I got this quote in an email from a fellow MIA member yesterday morning, and I haven’t been able to pry it from my brain: “I bargained with life for a penny…only to learn dismayed, that any wage I would have asked of life, life would have paid.” The author, Jessie Belle Rittenhouse (1869-1948), was a poet, literary critic, and compiler of anthologies. She was also the only female founding member of the Poetry Society of America, and she worked on the editorial staff of the New York Times for ten years in the early 1900s, as well.

I know it sounds crazy, but I feel immense pride when I think about women who were writing, publishing, and professionally employed in journalism before my grandmother was born. I know that Jessie Rittenhouse was a pioneer. She got her degree, went to work, and became well-respected in a male-dominated, intellectual field in a time when what she was doing was the exception rather than the rule. I am impressed by her gumption and wonder what might have made her choose such a non-traditional life for herself. After all, she didn’t bother getting married until she was 55, and she never had children.

I have a feeling that perhaps she did not so much intentionally choose that path as her talent and drive chose it for her and along the way she merely continued to raise the bar for herself. I examine the excerpt from her poem and I think that she clearly understood that she was the architect of her destiny. Her successes, taken within the context of the time period in which they were accomplished, were a direct result of her asking more of her life than her contemporaries were likely asking of theirs. While her college classmates were keeping house, she was hanging out with Robert Frost and T.S. Eliot and reviewing their poetry.

I think the reason that I am so affected by Ms. Rittenhouse’s poetic words, however, is because they embody the entire reason I started this Moms Into Adventure group. I realized it was time for me to ask more from life. I started down a different path than I originally had mapped out for myself and for a while I felt lost, but then I realized that my slight shift in direction didn’t have to mean that I had necessarily sacrificed all my dreams for myself. I still had those dreams. I still wanted those things. I was just traveling a back road to reach them.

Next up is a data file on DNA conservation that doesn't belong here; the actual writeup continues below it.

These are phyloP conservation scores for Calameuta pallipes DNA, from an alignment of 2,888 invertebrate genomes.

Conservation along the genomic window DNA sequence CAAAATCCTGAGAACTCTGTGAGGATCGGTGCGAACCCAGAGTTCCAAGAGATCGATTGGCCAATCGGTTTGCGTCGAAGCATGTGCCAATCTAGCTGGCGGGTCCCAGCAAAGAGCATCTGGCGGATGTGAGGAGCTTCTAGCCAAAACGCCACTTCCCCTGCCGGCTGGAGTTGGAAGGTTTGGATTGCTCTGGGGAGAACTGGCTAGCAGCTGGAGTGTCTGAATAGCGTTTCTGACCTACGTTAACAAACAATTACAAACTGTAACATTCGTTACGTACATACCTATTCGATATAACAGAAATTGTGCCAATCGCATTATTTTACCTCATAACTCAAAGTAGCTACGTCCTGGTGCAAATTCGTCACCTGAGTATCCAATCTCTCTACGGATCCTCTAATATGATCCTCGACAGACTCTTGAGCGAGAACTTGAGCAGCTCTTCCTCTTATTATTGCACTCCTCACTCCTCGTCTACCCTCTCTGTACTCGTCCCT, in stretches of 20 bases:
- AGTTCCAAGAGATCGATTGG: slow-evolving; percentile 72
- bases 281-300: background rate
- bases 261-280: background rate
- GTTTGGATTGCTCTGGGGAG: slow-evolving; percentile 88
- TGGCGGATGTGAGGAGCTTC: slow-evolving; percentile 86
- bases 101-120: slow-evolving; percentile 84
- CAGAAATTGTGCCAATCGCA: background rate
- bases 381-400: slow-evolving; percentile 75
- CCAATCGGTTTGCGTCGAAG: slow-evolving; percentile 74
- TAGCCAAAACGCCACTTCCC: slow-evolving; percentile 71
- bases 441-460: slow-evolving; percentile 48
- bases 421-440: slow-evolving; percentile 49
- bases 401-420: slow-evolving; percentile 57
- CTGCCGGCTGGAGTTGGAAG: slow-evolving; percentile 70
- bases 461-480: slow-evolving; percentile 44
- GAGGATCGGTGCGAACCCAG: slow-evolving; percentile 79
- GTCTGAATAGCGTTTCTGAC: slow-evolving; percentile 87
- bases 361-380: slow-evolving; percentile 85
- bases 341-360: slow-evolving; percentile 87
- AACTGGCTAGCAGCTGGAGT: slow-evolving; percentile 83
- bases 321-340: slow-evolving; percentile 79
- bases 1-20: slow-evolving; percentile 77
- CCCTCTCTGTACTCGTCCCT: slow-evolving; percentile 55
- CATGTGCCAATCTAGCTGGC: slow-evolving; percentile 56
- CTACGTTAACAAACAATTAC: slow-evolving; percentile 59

When I think about what I want out of my life before it’s all said and done, it goes beyond having family. I know. I know. Having my beautiful and precious family should be enough for me; our culture indoctrinates us early with this idea, and I feel a tad bit uncomfortable knowing that I need more. I’ve always been a bit on the greedy side, though. I have perpetually asked life for more than a penny’s worth and now can say in all honesty that I am happy with who I am. When I ask more from myself, I rise to the occasion. When I want something, I find a means to get it because I am nothing but absolutely determined to have my way. When I feel like I’ve hit rock bottom, I somehow find a way to pull myself out of the chasm. I refuse to believe that I can’t have what I want. It might take me longer than anticipated to get it, but I will get there. I know it. When it comes to my dreams and goals, I have patience and perseverance.

You can gain none of life’s prizes without being brave and perhaps ruffling some feathers along the way. You know Ms. Rittenhouse’s mother was constantly railing on her: “You’re an old maid. Why don’t you settle down? Get married and give me some grandchildren already.” But her determination to walk her own path and ask for more than a penny’s worth made her powerful. Asking life for what we want is always a worthwhile venture, even if it means we encounter some opposition. I’ve long said my greatest fear is getting to the end of my life and realizing I’ve lived someone else’s. So, I’m going to continue asking for the things I want from life. I’m betting I’ll get them, so I’m going to be bold, up the ante, and enjoy taking home the whole pot.

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